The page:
The series follows the lives of both the family and the servants in the London townhouse at 165 Eaton Place. Richard Bellamy, the head of the household, is a member of Parliament, and his ... See full summary »
Between March 1970 and December 1978, the three main actors (plus various supporting cast members) recreated their roles in a BBC Radio 4 adaptation of the series. For the first six series, TV scripts were cut down and adapted for the half-hour running time; from 1976 a further forty were specially written for the final three runs. As with the parent television series, the survival rate is very hit-and-miss. See more »
I am glad that this site has been updated since I last looked in - when Effie Morrison was only credited with 4 episodes!!! Now it is up to a more realistic 38! The lack of content until recently explains why there are so few comments on this popular and long lived series.
I am too young to remember many of the episodes well - so any reminders would be most welcome! However I did grow up near to where the original writer, A J Cronin, grew up and the production team did a very good job in creating the right ambiance. It is recommended that anyone read up on A J Cronin in order to understand what his stories are based on. He first wrote "Country Doctor" in 1935 and followed by "Adventures of a Black Bag" and "Further Adventures of a Black Bag" on which the Dr Finlay is based - as well as a string of Oscar nominations from his "Citadel" and "The Stars Looked Down". Noel Coward also relied on him for the medical specialities of the doctor in "Brief Encounter".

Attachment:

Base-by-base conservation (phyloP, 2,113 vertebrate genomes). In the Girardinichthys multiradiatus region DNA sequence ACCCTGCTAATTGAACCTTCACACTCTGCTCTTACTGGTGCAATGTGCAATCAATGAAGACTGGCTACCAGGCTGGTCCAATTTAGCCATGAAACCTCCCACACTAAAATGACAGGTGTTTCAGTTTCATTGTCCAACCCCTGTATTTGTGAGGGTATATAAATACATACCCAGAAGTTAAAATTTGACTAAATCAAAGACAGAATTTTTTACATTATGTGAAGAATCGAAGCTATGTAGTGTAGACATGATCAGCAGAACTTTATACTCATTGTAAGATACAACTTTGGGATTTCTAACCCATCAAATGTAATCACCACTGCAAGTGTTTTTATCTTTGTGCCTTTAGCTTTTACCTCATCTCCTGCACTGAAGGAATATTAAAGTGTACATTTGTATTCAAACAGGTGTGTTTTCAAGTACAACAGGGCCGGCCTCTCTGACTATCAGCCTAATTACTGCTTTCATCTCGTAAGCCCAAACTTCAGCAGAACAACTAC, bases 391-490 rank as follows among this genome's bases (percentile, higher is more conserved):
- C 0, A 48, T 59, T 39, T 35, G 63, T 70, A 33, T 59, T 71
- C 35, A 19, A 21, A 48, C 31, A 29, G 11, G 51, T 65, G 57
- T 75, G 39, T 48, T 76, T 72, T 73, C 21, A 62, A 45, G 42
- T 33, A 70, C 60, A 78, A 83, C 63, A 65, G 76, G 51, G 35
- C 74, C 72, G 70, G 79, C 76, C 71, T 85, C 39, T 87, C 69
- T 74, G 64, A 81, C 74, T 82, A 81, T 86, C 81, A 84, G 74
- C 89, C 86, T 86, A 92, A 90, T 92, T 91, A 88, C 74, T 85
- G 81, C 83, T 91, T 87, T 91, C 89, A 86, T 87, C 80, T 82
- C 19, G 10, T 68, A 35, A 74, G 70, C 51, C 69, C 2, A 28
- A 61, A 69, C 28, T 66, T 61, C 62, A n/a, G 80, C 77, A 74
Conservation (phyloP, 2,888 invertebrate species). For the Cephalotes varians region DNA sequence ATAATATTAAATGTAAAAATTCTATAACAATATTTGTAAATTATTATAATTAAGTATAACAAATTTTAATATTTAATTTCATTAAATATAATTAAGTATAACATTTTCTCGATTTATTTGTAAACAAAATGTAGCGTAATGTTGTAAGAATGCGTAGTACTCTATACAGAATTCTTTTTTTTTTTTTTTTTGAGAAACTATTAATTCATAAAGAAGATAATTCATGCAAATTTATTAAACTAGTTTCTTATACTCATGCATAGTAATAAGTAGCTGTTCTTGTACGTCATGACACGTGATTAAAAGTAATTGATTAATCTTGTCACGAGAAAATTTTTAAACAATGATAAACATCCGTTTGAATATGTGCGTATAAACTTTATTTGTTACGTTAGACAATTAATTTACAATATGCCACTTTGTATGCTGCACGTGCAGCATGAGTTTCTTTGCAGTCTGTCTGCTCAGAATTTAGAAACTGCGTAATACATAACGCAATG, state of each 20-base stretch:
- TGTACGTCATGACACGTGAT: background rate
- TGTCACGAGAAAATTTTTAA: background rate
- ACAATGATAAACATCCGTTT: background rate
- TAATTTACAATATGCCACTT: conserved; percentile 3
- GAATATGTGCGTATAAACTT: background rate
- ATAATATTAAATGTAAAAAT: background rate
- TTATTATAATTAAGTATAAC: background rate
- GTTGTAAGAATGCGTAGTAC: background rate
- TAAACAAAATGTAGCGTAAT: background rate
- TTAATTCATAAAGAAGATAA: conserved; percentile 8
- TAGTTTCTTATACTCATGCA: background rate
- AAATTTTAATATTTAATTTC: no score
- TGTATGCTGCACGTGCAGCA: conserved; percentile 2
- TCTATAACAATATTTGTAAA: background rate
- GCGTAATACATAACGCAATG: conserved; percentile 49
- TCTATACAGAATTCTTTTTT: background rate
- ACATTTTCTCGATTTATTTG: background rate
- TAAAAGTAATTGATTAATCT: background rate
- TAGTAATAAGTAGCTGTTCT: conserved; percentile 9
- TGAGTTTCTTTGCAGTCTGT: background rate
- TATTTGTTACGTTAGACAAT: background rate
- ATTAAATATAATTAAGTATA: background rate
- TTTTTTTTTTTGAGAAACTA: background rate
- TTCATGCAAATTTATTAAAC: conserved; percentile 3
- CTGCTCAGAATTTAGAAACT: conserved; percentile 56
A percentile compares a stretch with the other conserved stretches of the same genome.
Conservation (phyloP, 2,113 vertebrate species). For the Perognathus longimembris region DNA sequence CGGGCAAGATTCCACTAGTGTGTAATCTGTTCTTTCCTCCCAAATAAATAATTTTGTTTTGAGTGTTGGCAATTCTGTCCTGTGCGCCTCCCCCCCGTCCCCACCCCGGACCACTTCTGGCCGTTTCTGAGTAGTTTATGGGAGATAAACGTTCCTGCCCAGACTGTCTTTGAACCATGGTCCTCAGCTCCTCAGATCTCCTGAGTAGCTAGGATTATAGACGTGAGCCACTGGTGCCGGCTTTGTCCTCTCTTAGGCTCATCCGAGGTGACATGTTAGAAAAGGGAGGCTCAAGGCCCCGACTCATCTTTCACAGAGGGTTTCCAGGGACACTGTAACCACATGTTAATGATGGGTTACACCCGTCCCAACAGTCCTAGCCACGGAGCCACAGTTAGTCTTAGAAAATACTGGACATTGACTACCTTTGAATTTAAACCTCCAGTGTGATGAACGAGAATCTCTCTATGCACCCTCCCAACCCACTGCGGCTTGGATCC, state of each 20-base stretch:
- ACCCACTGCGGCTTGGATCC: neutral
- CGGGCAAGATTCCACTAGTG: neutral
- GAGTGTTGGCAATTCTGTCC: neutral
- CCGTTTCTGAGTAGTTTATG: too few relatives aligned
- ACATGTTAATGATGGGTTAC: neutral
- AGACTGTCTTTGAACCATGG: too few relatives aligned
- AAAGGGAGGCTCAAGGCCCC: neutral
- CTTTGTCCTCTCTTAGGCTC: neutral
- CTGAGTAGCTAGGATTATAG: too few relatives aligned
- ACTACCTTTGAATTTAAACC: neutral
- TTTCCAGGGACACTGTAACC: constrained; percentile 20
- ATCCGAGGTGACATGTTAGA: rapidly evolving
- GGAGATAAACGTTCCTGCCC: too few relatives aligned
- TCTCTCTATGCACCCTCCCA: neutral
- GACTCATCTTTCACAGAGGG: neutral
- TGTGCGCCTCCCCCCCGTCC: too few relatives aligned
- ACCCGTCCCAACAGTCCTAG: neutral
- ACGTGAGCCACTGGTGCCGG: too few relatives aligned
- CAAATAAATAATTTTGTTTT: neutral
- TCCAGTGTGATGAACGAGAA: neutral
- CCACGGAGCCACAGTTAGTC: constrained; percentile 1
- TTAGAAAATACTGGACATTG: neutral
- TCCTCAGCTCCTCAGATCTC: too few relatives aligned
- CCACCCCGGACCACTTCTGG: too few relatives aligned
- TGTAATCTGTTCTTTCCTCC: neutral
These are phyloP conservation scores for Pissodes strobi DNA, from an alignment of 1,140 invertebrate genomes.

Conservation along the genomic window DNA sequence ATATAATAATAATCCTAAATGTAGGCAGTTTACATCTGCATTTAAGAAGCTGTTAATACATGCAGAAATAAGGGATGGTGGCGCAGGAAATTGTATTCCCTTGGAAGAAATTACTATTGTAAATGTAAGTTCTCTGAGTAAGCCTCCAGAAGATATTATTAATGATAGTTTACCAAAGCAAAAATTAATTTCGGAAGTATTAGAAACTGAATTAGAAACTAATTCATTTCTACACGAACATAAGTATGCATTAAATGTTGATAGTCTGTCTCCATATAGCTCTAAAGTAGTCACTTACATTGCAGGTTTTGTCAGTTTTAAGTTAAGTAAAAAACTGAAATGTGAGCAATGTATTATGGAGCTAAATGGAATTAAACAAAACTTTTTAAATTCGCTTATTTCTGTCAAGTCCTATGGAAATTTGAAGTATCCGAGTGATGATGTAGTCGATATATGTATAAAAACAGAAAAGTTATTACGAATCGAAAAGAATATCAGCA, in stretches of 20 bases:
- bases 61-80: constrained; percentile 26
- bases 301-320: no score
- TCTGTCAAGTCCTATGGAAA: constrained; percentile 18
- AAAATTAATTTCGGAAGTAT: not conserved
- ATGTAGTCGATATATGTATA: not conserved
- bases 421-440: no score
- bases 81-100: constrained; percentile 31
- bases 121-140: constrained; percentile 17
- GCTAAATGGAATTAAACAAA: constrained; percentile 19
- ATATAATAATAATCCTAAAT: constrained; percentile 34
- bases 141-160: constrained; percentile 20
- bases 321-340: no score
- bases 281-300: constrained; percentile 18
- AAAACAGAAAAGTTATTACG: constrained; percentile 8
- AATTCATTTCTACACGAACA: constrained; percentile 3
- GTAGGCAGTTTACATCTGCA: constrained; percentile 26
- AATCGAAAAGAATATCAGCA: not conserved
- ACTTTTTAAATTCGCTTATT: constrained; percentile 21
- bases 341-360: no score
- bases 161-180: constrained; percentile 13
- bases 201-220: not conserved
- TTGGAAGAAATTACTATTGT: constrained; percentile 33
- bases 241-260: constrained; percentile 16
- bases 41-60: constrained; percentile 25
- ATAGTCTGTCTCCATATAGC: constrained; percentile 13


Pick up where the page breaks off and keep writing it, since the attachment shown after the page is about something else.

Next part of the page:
A lot of the "human interest" of his stories would have come not just from his own experiences but also those of his paternal grandparents, who ran a pub in the district, and from his mother - who was Scotland's first female public health inspector!
Although he practised medicine in South Wales, when he qualified as a doctor from Glasgow, Dr Finlay is definitely set in his home district on the River Leven, which leaves Loch Lomond and ends up going into the River Clyde after a 6 mile run and a 25 foot drop. Unfortunately some industry was attracted to the limited power of the river - leaving few postcard opportunities in the towns for the TV crews!
The first 6 episodes were filmed on the edge of Glasgow at Milngavie's Tannoch Loch and on Tannoch Drive (A J Cronin's choice of name for the town was "Levenford" not "Tannochbrae") On such details does destiny spin! Once the BBC knew that it could pull in an audience it upped the budget and spent enough money to film in somewhere pretty. In fact the views from Callander to the surrounding hills are much of a muchness with those that A J Cronin saw from his hometown - but the towns are chalk and cheese! Viewers escapism won out! (Probably just as well!)
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